Lifesaving

Lifesaving

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Surf lifesavers are Australian for life. You can be too! A surf lifesaver is a trained volunteer that patrols our beaches on the weekends. They undertake a number of roles including aquatic rescues, providing first aid and emergency care and providing surf safety information to the public.

Becoming a surf lifesaver is satisfying, fun and rewarding. You can lead a fit and healthy lifestyle, become trained in aquatic safety skills, make new mates, compete in surf sports, and give something back to your local community. You may also help save someone’s life one day.

What’s involved?

To become a surf lifesaver you need to become a member of the Henley Surf Life Saving club. You will then need to obtain your Bronze Medallion training qualification. To obtain this you must be over the age of 15 and demonstrate proficiency in surf awareness, survival, patrol and rescue procedures, emergency care plus anatomy and physiology.

Once you’ve successfully completed this, you will be wearing the red and yellow, and can proudly call yourself a surf lifesaver. The Club Captain or Vice-Captain will then allocate you to a patrol.

How do I sign up?

Becoming a surf lifesaver has never been easier. To find out more about becoming a surf lifesaver, contact the Club Captain the button below.

Become a Lifesaver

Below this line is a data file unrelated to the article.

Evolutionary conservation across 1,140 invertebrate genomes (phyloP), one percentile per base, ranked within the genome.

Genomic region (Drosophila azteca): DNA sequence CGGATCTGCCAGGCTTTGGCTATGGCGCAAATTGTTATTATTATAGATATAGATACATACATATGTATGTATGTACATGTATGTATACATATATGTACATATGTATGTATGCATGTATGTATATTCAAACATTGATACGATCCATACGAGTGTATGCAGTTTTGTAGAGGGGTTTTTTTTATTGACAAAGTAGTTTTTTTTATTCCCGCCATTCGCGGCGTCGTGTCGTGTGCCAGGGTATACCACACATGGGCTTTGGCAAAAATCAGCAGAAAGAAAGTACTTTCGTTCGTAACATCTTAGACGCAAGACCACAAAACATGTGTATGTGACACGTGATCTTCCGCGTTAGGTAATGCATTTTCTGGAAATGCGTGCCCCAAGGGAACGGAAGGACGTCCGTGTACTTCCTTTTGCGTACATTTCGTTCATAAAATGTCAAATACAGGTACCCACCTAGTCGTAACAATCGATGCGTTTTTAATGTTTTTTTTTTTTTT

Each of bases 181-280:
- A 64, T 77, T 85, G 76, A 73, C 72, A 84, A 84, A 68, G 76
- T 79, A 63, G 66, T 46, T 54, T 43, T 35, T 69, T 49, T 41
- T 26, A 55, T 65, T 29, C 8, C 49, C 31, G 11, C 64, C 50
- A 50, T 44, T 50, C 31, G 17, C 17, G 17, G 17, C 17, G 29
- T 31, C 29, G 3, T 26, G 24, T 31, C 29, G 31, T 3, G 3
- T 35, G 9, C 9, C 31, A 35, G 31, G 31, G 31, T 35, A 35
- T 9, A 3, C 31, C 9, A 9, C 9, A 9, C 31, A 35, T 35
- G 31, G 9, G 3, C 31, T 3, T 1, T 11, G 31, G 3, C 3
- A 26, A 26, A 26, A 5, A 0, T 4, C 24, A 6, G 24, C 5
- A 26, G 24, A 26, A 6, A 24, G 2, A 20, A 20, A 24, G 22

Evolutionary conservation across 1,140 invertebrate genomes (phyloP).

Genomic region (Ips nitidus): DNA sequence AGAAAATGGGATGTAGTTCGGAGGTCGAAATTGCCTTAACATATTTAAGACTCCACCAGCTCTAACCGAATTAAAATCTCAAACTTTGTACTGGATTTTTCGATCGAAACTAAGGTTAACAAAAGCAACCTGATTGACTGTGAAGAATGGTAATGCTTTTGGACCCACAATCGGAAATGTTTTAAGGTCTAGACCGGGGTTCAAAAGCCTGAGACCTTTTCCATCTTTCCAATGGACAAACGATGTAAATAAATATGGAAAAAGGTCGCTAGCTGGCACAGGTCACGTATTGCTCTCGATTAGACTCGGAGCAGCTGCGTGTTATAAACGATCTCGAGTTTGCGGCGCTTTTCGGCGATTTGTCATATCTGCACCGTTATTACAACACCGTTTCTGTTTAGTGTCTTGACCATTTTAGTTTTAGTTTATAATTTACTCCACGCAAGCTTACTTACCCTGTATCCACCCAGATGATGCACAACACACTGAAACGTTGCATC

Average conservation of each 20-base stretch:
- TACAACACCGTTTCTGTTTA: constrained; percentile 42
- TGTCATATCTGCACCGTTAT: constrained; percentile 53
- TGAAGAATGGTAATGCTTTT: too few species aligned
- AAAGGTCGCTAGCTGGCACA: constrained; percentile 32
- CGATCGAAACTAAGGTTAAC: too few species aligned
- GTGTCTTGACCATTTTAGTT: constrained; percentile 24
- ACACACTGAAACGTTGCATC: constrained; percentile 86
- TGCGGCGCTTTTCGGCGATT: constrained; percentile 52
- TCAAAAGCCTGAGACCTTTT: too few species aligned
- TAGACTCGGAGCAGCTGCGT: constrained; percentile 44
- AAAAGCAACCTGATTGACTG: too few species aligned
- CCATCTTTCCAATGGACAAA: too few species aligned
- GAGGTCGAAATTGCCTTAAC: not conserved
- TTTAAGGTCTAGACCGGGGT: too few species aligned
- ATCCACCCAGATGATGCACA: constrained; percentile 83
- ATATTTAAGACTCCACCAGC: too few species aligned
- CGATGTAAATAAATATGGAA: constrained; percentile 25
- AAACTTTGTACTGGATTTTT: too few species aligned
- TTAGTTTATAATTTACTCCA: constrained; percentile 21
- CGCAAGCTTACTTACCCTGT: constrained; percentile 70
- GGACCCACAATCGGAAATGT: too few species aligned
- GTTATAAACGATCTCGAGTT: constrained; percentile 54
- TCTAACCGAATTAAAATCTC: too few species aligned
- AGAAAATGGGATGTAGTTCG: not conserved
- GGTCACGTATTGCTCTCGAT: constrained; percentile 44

Patrolling Obligations

  1. Patrol rosters will be distributed via email, posted on this website and posted on the club noticeboard toward the beginning of October each season.  Please ensure you familiarise yourself with your patrol commitments as soon as possible.
  2. Patrolling members are expected to meet their rostered patrol commitments.  If you are unable to meet your patrol commitments please try and arrange a suitable substitute as early as possible, keeping your Patrol Captain informed.
  3. If you don’t attend a patrol without arranging a substitute, you will be given a penalty patrol.  In the event that a second patrol is missed without arranging a substitute, you will be asked to explain your actions in person to the management committee.
  4. Please turn up to the patrols to which you are rostered; simply completing your requisite hours to meet competition requirements does not help your patrol team, the club or the community.  If you wish to complete extra patrol hours, please contact the relevant Patrol Captain or the Vice-Captain in advance as a matter of courtesy.
  5. Patrols are generally from 1pm to 5pm (or 6pm during the hotter months) on weekends and public holidays.  Please turn up at 12:45pm to commence setting up.
  6. Wear your club swimmers and patrol uniform (shorts and shirt) on patrol.  A skull cap and wide-brimmed hat will be supplied.
  7. Finally, please refrain from wearing your patrol uniform anywhere but on the beach on patrol.  We do not like seeing patrolling members walking around Henley Foodland or sitting in coffee shops in the square (it is not a good look).  The new building has created a lot of ‘discussion’ in the community so we want to maintain a professional image.

Please do not hesitate to contact me if you have any queries with any of the above or any other lifesaving matter.

Life Saving Services Manager

 

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